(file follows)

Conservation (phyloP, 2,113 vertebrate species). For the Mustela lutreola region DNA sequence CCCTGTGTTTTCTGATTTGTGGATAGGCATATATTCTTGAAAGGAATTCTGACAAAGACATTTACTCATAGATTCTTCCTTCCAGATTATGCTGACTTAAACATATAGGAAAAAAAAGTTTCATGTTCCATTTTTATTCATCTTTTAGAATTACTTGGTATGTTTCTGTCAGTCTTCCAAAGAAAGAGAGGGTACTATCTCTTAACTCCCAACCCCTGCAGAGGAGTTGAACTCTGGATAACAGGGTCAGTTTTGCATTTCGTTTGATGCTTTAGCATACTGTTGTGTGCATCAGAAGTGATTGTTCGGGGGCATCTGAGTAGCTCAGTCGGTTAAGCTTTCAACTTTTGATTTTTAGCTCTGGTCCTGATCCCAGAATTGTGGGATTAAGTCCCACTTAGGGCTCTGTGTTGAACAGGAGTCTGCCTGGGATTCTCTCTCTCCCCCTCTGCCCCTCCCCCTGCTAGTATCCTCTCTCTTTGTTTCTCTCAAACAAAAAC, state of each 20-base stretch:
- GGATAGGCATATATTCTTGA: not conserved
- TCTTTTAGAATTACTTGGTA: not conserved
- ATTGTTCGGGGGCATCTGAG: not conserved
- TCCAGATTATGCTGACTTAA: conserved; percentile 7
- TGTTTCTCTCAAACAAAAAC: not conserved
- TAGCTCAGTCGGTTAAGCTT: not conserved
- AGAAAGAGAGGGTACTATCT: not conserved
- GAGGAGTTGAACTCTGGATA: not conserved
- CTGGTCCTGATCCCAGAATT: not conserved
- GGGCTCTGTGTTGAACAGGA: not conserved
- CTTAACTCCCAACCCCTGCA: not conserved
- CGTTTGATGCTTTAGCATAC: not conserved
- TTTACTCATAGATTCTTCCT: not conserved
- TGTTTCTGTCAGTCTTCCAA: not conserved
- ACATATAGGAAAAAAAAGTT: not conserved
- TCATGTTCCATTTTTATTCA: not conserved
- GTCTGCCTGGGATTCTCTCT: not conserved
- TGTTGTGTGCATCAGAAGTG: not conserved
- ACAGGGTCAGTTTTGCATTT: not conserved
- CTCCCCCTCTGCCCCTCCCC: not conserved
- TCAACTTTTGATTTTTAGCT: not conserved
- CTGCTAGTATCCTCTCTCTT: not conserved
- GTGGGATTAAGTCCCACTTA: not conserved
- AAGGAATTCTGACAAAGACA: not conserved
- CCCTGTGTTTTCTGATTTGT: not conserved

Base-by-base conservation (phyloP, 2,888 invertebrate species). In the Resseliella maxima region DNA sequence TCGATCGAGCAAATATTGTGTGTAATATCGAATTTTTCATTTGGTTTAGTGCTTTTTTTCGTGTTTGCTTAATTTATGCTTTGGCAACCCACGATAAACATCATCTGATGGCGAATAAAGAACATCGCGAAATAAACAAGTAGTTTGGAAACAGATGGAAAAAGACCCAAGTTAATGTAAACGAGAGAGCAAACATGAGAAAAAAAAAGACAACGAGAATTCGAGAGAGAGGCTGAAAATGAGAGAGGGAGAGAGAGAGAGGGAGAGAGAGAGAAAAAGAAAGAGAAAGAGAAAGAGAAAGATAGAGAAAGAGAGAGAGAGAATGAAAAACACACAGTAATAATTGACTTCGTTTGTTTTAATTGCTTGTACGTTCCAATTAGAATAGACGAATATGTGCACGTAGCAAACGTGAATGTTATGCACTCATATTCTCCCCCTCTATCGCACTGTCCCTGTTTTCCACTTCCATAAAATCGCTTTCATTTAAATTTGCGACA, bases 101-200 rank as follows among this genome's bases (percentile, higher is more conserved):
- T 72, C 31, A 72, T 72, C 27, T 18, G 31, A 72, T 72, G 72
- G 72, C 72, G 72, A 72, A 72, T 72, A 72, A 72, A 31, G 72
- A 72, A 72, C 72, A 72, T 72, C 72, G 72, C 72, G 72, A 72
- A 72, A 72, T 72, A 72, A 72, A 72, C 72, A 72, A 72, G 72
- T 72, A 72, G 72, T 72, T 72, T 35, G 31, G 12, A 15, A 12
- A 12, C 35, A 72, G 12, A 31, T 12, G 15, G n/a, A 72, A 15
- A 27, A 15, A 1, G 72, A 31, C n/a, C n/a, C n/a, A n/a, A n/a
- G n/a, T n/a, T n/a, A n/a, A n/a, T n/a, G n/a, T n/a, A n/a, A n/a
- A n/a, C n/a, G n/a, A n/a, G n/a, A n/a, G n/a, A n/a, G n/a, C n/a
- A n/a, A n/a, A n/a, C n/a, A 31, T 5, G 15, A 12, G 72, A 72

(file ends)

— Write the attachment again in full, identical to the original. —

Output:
Conservation (phyloP, 2,113 vertebrate species). For the Mustela lutreola region DNA sequence CCCTGTGTTTTCTGATTTGTGGATAGGCATATATTCTTGAAAGGAATTCTGACAAAGACATTTACTCATAGATTCTTCCTTCCAGATTATGCTGACTTAAACATATAGGAAAAAAAAGTTTCATGTTCCATTTTTATTCATCTTTTAGAATTACTTGGTATGTTTCTGTCAGTCTTCCAAAGAAAGAGAGGGTACTATCTCTTAACTCCCAACCCCTGCAGAGGAGTTGAACTCTGGATAACAGGGTCAGTTTTGCATTTCGTTTGATGCTTTAGCATACTGTTGTGTGCATCAGAAGTGATTGTTCGGGGGCATCTGAGTAGCTCAGTCGGTTAAGCTTTCAACTTTTGATTTTTAGCTCTGGTCCTGATCCCAGAATTGTGGGATTAAGTCCCACTTAGGGCTCTGTGTTGAACAGGAGTCTGCCTGGGATTCTCTCTCTCCCCCTCTGCCCCTCCCCCTGCTAGTATCCTCTCTCTTTGTTTCTCTCAAACAAAAAC, state of each 20-base stretch:
- GGATAGGCATATATTCTTGA: not conserved
- TCTTTTAGAATTACTTGGTA: not conserved
- ATTGTTCGGGGGCATCTGAG: not conserved
- TCCAGATTATGCTGACTTAA: conserved; percentile 7
- TGTTTCTCTCAAACAAAAAC: not conserved
- TAGCTCAGTCGGTTAAGCTT: not conserved
- AGAAAGAGAGGGTACTATCT: not conserved
- GAGGAGTTGAACTCTGGATA: not conserved
- CTGGTCCTGATCCCAGAATT: not conserved
- GGGCTCTGTGTTGAACAGGA: not conserved
- CTTAACTCCCAACCCCTGCA: not conserved
- CGTTTGATGCTTTAGCATAC: not conserved
- TTTACTCATAGATTCTTCCT: not conserved
- TGTTTCTGTCAGTCTTCCAA: not conserved
- ACATATAGGAAAAAAAAGTT: not conserved
- TCATGTTCCATTTTTATTCA: not conserved
- GTCTGCCTGGGATTCTCTCT: not conserved
- TGTTGTGTGCATCAGAAGTG: not conserved
- ACAGGGTCAGTTTTGCATTT: not conserved
- CTCCCCCTCTGCCCCTCCCC: not conserved
- TCAACTTTTGATTTTTAGCT: not conserved
- CTGCTAGTATCCTCTCTCTT: not conserved
- GTGGGATTAAGTCCCACTTA: not conserved
- AAGGAATTCTGACAAAGACA: not conserved
- CCCTGTGTTTTCTGATTTGT: not conserved

Base-by-base conservation (phyloP, 2,888 invertebrate species). In the Resseliella maxima region DNA sequence TCGATCGAGCAAATATTGTGTGTAATATCGAATTTTTCATTTGGTTTAGTGCTTTTTTTCGTGTTTGCTTAATTTATGCTTTGGCAACCCACGATAAACATCATCTGATGGCGAATAAAGAACATCGCGAAATAAACAAGTAGTTTGGAAACAGATGGAAAAAGACCCAAGTTAATGTAAACGAGAGAGCAAACATGAGAAAAAAAAAGACAACGAGAATTCGAGAGAGAGGCTGAAAATGAGAGAGGGAGAGAGAGAGAGGGAGAGAGAGAGAAAAAGAAAGAGAAAGAGAAAGAGAAAGATAGAGAAAGAGAGAGAGAGAATGAAAAACACACAGTAATAATTGACTTCGTTTGTTTTAATTGCTTGTACGTTCCAATTAGAATAGACGAATATGTGCACGTAGCAAACGTGAATGTTATGCACTCATATTCTCCCCCTCTATCGCACTGTCCCTGTTTTCCACTTCCATAAAATCGCTTTCATTTAAATTTGCGACA, bases 101-200 rank as follows among this genome's bases (percentile, higher is more conserved):
- T 72, C 31, A 72, T 72, C 27, T 18, G 31, A 72, T 72, G 72
- G 72, C 72, G 72, A 72, A 72, T 72, A 72, A 72, A 31, G 72
- A 72, A 72, C 72, A 72, T 72, C 72, G 72, C 72, G 72, A 72
- A 72, A 72, T 72, A 72, A 72, A 72, C 72, A 72, A 72, G 72
- T 72, A 72, G 72, T 72, T 72, T 35, G 31, G 12, A 15, A 12
- A 12, C 35, A 72, G 12, A 31, T 12, G 15, G n/a, A 72, A 15
- A 27, A 15, A 1, G 72, A 31, C n/a, C n/a, C n/a, A n/a, A n/a
- G n/a, T n/a, T n/a, A n/a, A n/a, T n/a, G n/a, T n/a, A n/a, A n/a
- A n/a, C n/a, G n/a, A n/a, G n/a, A n/a, G n/a, A n/a, G n/a, C n/a
- A n/a, A n/a, A n/a, C n/a, A 31, T 5, G 15, A 12, G 72, A 72